He’s back! He’s back! The Donald is back! After Friday’s human language-like speech, we got a taste of post-inauguration Trumpism with this beauty given to the kindly folks at the CIA–his first off-leasher after entering the White House. I noticed that he humbly downgraded from 29 to 28 at the suggestion of a common member of the audience. After that, though, he kind of lost me.
But it was huge! The inauguration, I mean. The largest ever in the history of humanity (with the documented exception of the one before it). In fact, it was almost as large as the protest that followed. At least we’re finally getting rid of our health insurance. It really sucked having that hung around our necks. Meanwhile, Cakegate is about to bring this administration to its knees.
So, let’s end with a new beginning–the world of alternative facts. You can spin it to the right or spin it to the left, but, either way, the hope of even attempting to determine truth about the new administration through the established media seems to be stillborn. Whose fault is that? Believe what you’d like to believe. What does it matter anymore? Instead, let’s find something objective that we can all agree to. Isn’t this puppy cute?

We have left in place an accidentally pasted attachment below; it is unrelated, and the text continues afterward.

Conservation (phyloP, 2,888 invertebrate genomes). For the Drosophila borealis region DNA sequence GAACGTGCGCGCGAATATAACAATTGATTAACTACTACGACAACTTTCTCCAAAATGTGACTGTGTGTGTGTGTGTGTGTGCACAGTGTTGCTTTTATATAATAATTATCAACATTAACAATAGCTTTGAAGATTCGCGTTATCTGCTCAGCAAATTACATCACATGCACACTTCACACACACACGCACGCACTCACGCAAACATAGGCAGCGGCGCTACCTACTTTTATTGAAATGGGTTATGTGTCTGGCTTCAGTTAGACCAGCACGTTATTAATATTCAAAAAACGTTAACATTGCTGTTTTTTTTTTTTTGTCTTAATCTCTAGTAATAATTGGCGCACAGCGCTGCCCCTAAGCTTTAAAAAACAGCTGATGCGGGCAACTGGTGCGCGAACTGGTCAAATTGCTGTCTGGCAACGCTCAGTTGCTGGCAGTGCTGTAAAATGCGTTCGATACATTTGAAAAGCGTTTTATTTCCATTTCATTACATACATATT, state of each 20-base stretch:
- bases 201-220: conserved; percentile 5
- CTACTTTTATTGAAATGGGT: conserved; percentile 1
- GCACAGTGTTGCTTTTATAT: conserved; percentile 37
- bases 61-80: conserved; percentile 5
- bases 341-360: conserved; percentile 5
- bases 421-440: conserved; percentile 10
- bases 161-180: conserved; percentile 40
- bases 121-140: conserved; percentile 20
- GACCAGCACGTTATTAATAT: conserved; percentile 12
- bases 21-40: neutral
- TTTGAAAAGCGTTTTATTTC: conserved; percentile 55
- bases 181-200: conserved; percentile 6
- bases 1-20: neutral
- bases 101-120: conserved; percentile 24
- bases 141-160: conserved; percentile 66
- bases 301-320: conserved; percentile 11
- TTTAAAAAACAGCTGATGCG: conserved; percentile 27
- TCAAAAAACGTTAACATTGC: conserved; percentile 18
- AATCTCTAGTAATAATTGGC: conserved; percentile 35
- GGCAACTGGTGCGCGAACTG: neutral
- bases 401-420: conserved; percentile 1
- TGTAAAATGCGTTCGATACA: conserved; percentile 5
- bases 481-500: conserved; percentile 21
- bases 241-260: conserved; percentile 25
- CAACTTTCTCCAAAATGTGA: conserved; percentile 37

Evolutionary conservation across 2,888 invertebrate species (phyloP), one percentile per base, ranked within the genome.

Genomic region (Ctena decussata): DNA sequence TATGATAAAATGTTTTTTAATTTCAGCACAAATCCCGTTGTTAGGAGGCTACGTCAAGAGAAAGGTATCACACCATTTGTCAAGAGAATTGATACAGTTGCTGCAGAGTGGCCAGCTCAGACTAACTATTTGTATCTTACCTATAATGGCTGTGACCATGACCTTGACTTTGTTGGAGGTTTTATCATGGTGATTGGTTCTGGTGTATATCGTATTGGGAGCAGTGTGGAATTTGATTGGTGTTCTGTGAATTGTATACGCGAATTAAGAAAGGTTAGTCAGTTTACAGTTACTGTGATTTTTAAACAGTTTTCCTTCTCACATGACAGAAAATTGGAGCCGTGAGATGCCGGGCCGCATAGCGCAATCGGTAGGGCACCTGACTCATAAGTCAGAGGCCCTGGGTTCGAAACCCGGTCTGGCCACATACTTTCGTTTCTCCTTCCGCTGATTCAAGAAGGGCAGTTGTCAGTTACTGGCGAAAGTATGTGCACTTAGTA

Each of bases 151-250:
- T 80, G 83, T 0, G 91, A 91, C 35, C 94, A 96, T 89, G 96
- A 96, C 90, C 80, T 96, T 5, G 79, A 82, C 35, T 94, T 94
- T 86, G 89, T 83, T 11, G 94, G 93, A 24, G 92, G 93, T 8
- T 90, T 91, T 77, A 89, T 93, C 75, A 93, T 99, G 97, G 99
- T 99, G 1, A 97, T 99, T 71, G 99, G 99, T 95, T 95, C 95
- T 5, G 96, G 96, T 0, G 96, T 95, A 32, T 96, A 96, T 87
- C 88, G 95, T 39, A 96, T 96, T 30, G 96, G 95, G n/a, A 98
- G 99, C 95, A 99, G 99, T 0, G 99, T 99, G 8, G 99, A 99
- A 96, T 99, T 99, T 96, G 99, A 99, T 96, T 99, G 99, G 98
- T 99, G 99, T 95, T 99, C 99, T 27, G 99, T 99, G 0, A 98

Well, it’s a new day in America and the new president seems to have united not only much of the nation but also much of the world. Yesterday’s affair seemed pleasant enough (with important reporting of the First Lady’s new dress), though it lacked the celebrity presence of today’s event, which also seems to have a global presence. I haven’t been able to figure out a specific change that the protesters are calling for. The primary solidarity seems to be around a dislike of Trump personally (and, by extension, people who are like him, in the view of the protesters). In other words, I haven’t seen anyone calling for specific policy change.
I don’t say this to disparage the protest or the protesters. It does seem to lack the punch of the anti-war protests of 2003, though. It was pretty clear then what everybody wanted. Still, people peacefully getting together to express their displeasure and frustration? Isn’t that the heart of democracy? I think the same kinds of feelings that got Trump elected are now being displayed against him.
Elections bring realignment in power, the shifting of allies and enemies, a movement of who is on the inside and who is on the outs. It’s interesting to see the current realignment and imagine the ramifications. For example, how will the Five Eyes nations react when the current administration continues to favor Russia and demonize the political establishment, media, and intelligence community of its own country? It may be that they stop telling us all of their best secrets.
The above title was the original name and address of this blogsite. Why? Because I felt that there was enough intellectual detraction leveled at Donald Trump (to which he would respond with an insult similar to the above if the detractor had garnered sufficient exposure). What seems to me to have been lacking all along is an opponent willing to grapple with him on his own pre-pubescent level and I thought to fill that gap. However, it’s been a week and I’m sick of the joke so I changed the name of the blog. I’ll leave today’s post as a legacy, though.